“This Vile Custome” – The Use of Tobacco for Medicinal and Recreational Use in the Early 17th Century
Tobacco was already a medicinal product commonly used in several European countries by the time Captain Christopher Newport brought the English colonists of the Virginia Company of London to the New World in the planting season of 1607. We know that by 1612-1613, John Rolfe successfully grew some Spanish seed tobacco for a trial on the English market. Once on that market, merchants would purchase and sell it to various gentleman, tavern keepers, apothecarists, etc. – whoever had the money. From there it would get into the trunks of the local apothecary and physician. Physicians would often prescribe it for various types of treatment, and many educated men in Europe vouched for its effectiveness. Because the Spanish Empire had been importing it from their American colonies since the first half the 16th century, tobacco has been controversial socially, culturally, economically, and medicinally for nearly 500 years.
Following Columbus’ 1492 establishment of the Spanish Empire in the New World, various Spaniards immediately noticed native people in the New World using tobacco for a plethora of purposes. Powdered tobacco mixed with other ingredients may have been used as a toothpaste, and apparently that recipe carried through to the 20th century in some places. Many of the examples cited by Spaniards noted the use of the green leaf was especially good as a treatment for sores, skin ailments, headaches, and either powdered or green tobacco could be used like a cough drop for cold symptoms. It would also be applied to wounds and burns. These studies of native use would go to Europe and provide an initial path for its import.
The Spanish, and then other European publications of the 16th century, pointed out that tobacco could be used to treat many ailments for their people in Europe. The Spanish and other Europeans believed it helped with the symptoms of colds, fevers, poor digestion, and as a purgative and narcotic, to name a few things. Physicians were offering it for just about everything and in every form. By the second half of the 16th century, smoking or “drinking” it in a pipe was a common prescription as well as a relished vice by those who could afford it. Keep in mind that through this period in history, medicine was built on the belief of the “humors” of the body, which when out of balance would cause a person to be ill. Phlegm was one of these humors, and they believed that tobacco smoke would dry out the phlegm to fix the imbalance. The English bought into the novelty as well.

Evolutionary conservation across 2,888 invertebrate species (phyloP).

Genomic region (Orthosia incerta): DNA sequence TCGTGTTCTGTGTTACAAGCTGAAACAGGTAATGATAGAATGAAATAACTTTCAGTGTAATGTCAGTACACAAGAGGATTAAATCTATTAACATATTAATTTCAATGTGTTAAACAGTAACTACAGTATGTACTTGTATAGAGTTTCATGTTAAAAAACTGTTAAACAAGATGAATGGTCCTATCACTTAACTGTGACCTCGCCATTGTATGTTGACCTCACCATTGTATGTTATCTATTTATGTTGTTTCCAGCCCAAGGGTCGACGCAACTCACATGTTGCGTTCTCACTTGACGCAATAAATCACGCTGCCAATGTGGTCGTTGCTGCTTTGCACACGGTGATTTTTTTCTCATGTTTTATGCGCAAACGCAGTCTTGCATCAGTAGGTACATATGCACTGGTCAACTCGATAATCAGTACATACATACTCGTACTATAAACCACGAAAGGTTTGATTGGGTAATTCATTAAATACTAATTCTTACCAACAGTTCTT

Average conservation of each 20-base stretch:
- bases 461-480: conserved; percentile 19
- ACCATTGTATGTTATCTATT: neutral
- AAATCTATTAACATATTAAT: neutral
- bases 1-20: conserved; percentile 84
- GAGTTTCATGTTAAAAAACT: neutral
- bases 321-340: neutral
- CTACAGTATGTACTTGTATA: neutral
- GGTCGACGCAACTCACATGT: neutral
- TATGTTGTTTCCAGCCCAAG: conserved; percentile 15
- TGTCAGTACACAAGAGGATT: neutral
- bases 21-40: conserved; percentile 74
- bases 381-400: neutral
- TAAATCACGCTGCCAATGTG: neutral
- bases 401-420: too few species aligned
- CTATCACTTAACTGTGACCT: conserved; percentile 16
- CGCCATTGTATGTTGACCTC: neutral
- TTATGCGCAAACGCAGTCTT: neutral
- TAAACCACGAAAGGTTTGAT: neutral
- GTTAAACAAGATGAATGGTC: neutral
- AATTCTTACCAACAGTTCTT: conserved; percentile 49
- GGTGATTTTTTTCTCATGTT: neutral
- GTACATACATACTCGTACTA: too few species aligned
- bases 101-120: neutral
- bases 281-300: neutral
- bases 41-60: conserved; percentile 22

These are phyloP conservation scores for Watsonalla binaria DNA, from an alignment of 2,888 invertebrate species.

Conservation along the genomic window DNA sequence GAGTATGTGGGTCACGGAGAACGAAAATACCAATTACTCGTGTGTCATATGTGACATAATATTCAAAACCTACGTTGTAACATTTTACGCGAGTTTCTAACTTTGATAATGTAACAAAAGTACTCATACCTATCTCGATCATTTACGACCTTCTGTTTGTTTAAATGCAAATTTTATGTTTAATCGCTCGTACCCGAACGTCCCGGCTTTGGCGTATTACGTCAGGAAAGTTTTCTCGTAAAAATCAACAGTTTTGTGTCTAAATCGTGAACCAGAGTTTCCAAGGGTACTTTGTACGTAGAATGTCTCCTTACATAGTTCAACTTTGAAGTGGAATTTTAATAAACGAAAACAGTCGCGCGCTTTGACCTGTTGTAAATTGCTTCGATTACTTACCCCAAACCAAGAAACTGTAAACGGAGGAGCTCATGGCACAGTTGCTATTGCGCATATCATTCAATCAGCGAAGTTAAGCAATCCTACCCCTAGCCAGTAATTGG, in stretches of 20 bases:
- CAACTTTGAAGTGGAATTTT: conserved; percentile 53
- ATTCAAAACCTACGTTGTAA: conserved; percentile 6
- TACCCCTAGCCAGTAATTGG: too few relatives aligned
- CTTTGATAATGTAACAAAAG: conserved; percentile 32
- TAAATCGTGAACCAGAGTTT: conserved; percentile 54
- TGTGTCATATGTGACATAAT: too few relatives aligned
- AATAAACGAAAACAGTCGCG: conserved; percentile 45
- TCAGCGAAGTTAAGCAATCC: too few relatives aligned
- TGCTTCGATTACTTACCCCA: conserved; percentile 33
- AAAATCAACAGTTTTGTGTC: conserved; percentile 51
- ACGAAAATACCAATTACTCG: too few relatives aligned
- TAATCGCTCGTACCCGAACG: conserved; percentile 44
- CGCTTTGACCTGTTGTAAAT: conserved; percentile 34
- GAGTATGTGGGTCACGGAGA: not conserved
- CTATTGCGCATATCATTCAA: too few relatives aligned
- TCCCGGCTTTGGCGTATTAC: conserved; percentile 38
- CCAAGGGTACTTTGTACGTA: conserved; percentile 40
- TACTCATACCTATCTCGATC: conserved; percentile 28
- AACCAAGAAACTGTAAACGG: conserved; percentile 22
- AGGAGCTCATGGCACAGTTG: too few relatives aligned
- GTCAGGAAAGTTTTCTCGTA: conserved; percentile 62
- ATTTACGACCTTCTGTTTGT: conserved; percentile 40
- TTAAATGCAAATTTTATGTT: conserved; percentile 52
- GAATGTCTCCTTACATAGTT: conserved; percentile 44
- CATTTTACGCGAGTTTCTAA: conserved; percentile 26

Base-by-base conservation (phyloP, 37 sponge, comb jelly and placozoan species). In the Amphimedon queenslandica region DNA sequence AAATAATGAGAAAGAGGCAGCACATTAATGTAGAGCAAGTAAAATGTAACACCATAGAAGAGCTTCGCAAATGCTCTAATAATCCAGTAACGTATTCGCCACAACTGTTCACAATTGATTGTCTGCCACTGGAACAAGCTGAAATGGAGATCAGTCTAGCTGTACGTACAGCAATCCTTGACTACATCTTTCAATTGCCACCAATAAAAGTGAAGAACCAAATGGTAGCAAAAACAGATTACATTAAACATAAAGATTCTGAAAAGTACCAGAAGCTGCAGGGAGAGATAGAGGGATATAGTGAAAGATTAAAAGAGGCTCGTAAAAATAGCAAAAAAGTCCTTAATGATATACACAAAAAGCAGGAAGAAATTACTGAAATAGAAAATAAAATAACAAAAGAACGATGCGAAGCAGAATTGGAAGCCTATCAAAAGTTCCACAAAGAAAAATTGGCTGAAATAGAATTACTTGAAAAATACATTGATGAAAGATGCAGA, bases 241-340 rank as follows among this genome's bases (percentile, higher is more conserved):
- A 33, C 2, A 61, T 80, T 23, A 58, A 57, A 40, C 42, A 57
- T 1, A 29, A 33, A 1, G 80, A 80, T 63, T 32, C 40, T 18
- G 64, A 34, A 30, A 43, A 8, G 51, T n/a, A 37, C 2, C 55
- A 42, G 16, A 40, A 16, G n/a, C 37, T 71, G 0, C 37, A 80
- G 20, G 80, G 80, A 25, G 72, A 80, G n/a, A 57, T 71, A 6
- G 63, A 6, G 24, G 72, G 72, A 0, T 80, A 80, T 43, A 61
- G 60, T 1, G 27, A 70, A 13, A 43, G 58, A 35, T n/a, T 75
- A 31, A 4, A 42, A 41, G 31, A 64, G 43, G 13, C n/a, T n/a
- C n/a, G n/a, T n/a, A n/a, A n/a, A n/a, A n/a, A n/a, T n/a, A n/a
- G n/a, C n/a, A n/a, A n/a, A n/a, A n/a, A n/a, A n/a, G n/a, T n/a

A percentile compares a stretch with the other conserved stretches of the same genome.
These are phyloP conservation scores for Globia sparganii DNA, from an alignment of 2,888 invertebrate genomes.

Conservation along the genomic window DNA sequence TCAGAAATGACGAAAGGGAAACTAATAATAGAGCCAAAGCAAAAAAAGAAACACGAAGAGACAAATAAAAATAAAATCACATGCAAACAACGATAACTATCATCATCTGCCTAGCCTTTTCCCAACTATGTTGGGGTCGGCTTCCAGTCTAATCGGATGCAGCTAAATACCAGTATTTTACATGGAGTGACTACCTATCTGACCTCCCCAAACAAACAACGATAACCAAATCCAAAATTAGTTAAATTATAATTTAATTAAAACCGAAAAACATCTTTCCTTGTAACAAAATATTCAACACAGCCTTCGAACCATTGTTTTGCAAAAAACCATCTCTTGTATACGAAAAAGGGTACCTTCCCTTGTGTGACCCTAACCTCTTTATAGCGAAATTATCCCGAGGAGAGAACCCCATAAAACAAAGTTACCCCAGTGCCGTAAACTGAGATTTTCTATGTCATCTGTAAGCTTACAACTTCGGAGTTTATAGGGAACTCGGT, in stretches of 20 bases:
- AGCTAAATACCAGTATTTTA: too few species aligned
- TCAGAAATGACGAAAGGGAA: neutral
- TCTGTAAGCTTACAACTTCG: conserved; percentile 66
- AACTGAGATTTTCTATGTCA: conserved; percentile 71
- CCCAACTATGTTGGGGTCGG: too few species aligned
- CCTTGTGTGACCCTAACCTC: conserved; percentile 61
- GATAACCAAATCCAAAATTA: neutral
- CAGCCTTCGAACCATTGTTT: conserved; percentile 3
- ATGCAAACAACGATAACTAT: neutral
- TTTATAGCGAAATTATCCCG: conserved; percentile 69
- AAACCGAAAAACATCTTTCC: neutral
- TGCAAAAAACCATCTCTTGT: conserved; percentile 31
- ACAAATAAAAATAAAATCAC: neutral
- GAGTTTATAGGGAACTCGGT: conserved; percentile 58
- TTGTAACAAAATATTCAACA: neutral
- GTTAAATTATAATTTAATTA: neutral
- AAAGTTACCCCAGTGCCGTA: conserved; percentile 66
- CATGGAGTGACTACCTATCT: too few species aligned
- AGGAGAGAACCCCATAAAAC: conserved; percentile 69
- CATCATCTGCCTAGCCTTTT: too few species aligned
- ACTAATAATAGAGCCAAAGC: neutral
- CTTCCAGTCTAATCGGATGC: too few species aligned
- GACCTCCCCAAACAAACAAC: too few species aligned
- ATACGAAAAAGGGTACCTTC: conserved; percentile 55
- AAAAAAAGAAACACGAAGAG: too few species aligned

English Tobacco Issues
Tobacco became more regularly used in England during Queen Elizabeth’s reign. “Queen Bess” was not personally bothered by it, so it regularly came in and out of London and other large markets. Her successor, King James I, coming to power after her death in 1603, loathed tobacco and would publish a book in 1604 to intellectually implore his English people to reject it. The problem, though, was that after taking the throne he would make peace with Spain, causing their trade goods to make their way more easily into English markets. This was especially true for tobacco.
An undaunted academic king, James I published Counterblast to Tobacco, which offered a sharp rebuke against all its uses. He called it “so vile and stinking a custome” and wrote that good English people should not imitate Indians or countries of the Spanish Empire in their vulgar habits. He went on to heavily tax its use and fine illegal imports while doing everything he could to reject its uses. Within his “counterblast” he went on to cite how tobacco ruins and corrupts the physical and mental health of the users. He hated the whole idea of tobacco and believed it was patriotic to turn away from it.
In 1607 the Virginia Company of London established an English plantation in the New World. By 1612 John Rolfe had taken some Spanish seed and began growing English tobacco in Virginia. Since the colonists were very pro-profit, they decided to go all in for tobacco regardless of James I view. By 1619 tobacco was an established economy in English Virginia and King James I did not resist the success after that point. The growth of the English Empire started with Spanish tobacco under the charter of a king who hated it.
Once English colonial tobacco came into London markets, it was cheaper and thus more affordable to the masses, making its recreational use go far beyond its medicinal use. That medicinal use would gradually dissipate, and tobacco would be almost exclusively a recreational vice, much so as today.
By John Pagano, Historical Interpretation Supervisor